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We need innovation to help escape from the cloud-services land of Oz

Sep 05, 20184 mins

Industry-standard networking practices can streamline corporate access to public clouds.

yellow brick road ruby slippers not in kansas any more wizard of oz
Credit: Getty Images

Welcome to Agility City! Let me set the scene.

In the castle, the Wonderful Wizard orchestrates networks in beautiful and powerful ways. Point-to-point tunnel connections are heralded as “architectural wonders,” which decades ago were called bridges with disdain.

Meanwhile, The Wicked Witch of the West brews a primordial potion of complexity that is hidden behind curtains of automated provisioning. Packets of information are heavily laden with unnecessary information and double encryption.

It almost makes you want Dorothy Gale to appear and click her ruby slippers – “There’s no place like home. There’s no place like home.” If only we start talking about true networking and not orchestration of bridges.

I spent some time watching AWS re:Invent 2017 Networking sessions on YouTube and felt like a house was just dropped on top of me. AWS has solved many problems with their new releases and added new kinds of connectivity inside the AWS world.

However, connecting corporate networks to theirs is still a tunnel-fest. If you are very careful, stay within the limits defined, avoid overlapping addresses and provision all your routes correctly, it will allow any-where-to-any-where communication. Just don’t expect to go over 50 connections per VPC, or 1.25 GigaBits per IPSec tunnel. Even Toto would bark at that!

Bridges were replaced with routed links when networking was created. But IPSec tunnels are newfangled bridges that are the new connector of choice. The tunnels are being designed into public cloud networking schemes and are at the center of most SD-WAN solutions. The Wizard cannot change the fundamental nature of the networking world by handing out brains, hearts and medals for bravery. Even winged monkeys can’t hide in the mess of point-to-point connections that are state full network-to-network bridges.

Instead, determine the following variables: A = How many current VPC’s will you eventually use. B = How many locations need to access your VPC’s. Simply multiply AxBx2 to get the count of bridges that need to be provisioned, monitored and controlled. One company I recently spoke with had data centers on five continents, over 100 large office locations and more than 1,300 VPC’s at AWS alone. No amount of wizardry can hide this mess.

Software, especially open source software, is the key to innovation. Cookies are placed in packets to solve authentication and session management problems. Applications overcome NATs and network induced problems and the developers ignore any and all information from the network.

To increase performance, software developers use the network in parallel fashion and cache contents. Application guys develop improvements at a rapid pace, including standards such as QUIC, and TLS1.3. Innovation in the networking industry recently has focused on creating curtains to go over top of or hide the ugly and inefficient architecture. Orchestration of layers of networking complexity is not the answer.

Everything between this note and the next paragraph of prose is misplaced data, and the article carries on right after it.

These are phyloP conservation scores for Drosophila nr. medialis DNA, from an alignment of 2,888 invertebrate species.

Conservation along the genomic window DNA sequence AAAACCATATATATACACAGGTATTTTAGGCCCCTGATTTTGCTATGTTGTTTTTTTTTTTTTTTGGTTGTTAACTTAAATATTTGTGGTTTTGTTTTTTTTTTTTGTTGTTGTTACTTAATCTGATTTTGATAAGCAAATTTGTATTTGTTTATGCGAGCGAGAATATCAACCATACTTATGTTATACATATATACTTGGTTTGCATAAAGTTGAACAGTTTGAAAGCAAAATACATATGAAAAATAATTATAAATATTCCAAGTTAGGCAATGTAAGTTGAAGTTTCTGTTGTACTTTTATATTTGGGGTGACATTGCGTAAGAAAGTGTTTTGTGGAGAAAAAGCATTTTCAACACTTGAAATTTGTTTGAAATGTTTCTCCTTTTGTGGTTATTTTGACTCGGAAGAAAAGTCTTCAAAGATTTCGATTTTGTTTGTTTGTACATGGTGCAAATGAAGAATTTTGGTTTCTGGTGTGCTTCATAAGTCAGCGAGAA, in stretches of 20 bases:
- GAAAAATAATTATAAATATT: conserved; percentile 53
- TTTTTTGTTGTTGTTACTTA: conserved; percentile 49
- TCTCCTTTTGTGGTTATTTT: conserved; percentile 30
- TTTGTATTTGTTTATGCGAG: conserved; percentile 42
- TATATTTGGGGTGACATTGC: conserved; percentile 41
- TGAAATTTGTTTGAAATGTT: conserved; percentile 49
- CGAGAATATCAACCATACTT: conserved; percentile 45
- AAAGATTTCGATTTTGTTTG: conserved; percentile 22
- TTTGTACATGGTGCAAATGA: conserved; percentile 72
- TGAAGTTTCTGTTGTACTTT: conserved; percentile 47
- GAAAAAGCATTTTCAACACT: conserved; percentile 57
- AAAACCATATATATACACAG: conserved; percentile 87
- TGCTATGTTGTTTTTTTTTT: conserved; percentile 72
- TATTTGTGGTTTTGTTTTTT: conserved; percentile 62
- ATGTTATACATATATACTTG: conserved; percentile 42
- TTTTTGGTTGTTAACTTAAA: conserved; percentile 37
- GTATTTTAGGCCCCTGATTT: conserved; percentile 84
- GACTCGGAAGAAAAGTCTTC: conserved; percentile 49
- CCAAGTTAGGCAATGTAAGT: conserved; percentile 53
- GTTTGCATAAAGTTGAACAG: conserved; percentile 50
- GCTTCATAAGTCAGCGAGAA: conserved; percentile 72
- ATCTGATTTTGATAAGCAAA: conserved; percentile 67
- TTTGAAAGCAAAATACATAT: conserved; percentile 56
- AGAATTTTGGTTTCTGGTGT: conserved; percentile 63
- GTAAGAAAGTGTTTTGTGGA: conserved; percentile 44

Instead of letting AWS at re:Invent tell you how to connect to them, our industry needs to agree on how we want networks to operate. We need to do what AWS, Azure and Google do – use software to innovate networking. Concepts like embedded cookies that can traverse NAT boundaries to communicate network information are possible. Routing that traverses private/public boundaries is possible. IPv4 and IPv6 borders no longer have to be barriers to routing protocols. Semantic-based routing definitions are likely.

We have the power to innovate. We know the requirements. Let’s get back to networking basics. Eliminate the layers of encapsulation and double encryption. Throw water on the piles of tunnels and bridges to melt them away. Click your heels together and dream of a future network that can interconnect networks intelligently without bridges or tunnels.

Toto, let’s go home!


Patrick MeLampy is a co-founder and Chief Operating Officer at 128 Technology, a company that is attempting to "Fix the Internet."

Prior to 128 Technology, MeLampy was Vice President of Product Development for Oracle Communications Network Session Delivery products. Prior to Oracle, MeLampy was CTO and founder of Acme Packet, a company acquired by Oracle in February of 2013 for $2.1 billion dollars.

MeLampy has an MBA from Boston University, and an engineering degree from the University of Pittsburgh. He has 28 years of experience and has been awarded 35 patents in the telecommunications field.

The opinions expressed in this blog are those of Patrick MeLampy and do not necessarily represent those of IDG Communications, Inc., its parent, subsidiary or affiliated companies.